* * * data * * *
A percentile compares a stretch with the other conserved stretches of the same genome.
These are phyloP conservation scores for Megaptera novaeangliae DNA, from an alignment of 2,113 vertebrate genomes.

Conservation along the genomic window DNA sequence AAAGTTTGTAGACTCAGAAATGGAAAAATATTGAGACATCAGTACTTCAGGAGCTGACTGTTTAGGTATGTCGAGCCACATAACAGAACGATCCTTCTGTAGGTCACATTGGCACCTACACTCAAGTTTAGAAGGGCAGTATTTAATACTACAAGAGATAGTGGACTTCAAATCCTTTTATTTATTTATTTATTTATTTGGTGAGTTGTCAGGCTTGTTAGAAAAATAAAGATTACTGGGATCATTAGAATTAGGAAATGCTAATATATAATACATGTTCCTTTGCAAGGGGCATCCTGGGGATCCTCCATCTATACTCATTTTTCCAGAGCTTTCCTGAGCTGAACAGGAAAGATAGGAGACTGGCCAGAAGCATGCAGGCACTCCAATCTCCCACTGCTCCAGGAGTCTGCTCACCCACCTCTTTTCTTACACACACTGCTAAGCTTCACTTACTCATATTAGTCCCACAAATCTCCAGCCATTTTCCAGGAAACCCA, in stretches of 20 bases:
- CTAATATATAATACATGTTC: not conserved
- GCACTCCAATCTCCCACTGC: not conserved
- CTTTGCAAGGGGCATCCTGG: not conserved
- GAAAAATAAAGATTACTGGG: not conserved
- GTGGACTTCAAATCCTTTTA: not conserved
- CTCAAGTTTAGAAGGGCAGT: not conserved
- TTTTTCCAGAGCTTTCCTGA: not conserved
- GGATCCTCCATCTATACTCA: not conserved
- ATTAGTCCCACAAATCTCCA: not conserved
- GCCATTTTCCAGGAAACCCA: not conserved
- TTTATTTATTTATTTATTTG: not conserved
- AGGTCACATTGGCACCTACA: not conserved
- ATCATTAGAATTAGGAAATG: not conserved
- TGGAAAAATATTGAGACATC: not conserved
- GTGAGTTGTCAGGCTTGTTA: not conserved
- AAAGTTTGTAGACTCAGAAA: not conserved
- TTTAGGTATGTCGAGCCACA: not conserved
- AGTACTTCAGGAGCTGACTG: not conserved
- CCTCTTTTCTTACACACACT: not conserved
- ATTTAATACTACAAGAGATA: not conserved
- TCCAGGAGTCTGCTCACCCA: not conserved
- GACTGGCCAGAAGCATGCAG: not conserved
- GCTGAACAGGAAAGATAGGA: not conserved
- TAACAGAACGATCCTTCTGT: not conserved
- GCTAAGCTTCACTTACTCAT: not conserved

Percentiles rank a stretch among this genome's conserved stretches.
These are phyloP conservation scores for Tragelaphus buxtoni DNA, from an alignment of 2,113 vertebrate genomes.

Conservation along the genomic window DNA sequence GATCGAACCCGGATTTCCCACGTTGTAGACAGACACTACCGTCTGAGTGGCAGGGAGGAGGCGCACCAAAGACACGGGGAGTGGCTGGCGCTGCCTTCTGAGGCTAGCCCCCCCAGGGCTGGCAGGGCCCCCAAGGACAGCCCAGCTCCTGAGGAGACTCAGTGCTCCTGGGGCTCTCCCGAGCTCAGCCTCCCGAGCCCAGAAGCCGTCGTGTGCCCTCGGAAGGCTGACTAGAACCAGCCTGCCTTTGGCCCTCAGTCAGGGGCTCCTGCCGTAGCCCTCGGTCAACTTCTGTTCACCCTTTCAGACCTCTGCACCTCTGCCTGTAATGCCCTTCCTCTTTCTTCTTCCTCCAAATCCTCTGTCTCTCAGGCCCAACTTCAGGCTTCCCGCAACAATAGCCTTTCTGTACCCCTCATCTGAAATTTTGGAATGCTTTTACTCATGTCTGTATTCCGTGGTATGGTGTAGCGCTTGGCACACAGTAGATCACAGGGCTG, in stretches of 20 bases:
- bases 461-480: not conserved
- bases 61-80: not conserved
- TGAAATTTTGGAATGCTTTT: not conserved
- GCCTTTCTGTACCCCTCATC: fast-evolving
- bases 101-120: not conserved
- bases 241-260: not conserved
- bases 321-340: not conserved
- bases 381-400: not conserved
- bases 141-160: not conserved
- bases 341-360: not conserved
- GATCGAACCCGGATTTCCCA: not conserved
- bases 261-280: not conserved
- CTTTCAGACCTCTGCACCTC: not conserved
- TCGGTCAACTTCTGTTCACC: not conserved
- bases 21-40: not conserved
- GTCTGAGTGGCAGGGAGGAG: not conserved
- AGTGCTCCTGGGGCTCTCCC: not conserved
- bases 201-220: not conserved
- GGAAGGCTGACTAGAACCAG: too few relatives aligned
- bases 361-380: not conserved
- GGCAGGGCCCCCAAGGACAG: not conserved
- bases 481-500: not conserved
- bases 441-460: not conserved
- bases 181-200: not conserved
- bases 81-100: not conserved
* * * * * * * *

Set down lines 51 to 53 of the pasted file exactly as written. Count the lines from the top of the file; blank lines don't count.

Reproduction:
- bases 361-380: not conserved
- GGCAGGGCCCCCAAGGACAG: not conserved
- bases 481-500: not conserved